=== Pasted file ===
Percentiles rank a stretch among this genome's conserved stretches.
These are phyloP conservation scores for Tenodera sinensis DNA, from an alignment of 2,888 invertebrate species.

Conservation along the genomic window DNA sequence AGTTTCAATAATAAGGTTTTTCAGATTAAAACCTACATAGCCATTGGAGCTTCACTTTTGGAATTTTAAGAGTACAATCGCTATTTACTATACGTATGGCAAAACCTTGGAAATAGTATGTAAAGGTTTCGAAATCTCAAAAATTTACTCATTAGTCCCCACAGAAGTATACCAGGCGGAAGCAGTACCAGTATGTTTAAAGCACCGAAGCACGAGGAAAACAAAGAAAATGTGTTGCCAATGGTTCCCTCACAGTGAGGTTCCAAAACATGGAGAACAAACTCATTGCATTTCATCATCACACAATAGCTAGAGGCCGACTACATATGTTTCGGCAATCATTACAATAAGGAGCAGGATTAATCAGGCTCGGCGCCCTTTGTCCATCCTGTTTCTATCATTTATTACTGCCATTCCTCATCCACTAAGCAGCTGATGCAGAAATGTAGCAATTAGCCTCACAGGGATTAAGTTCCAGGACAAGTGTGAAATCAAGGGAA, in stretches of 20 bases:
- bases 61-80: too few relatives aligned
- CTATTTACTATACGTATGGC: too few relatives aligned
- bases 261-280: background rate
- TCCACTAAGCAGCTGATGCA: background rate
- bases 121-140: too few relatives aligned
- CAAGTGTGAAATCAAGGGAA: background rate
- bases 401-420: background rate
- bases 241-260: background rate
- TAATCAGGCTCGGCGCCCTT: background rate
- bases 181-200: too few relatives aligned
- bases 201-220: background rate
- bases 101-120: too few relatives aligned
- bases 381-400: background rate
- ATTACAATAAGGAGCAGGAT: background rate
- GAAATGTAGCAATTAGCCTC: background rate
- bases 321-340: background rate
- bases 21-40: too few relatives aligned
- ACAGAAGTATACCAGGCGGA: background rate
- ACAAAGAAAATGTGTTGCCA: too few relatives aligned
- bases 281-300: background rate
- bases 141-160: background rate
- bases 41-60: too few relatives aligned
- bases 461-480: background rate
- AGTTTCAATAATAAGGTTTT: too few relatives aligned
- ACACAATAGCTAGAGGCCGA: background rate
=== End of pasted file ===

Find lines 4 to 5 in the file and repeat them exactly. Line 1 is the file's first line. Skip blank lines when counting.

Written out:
- bases 61-80: too few relatives aligned
- CTATTTACTATACGTATGGC: too few relatives aligned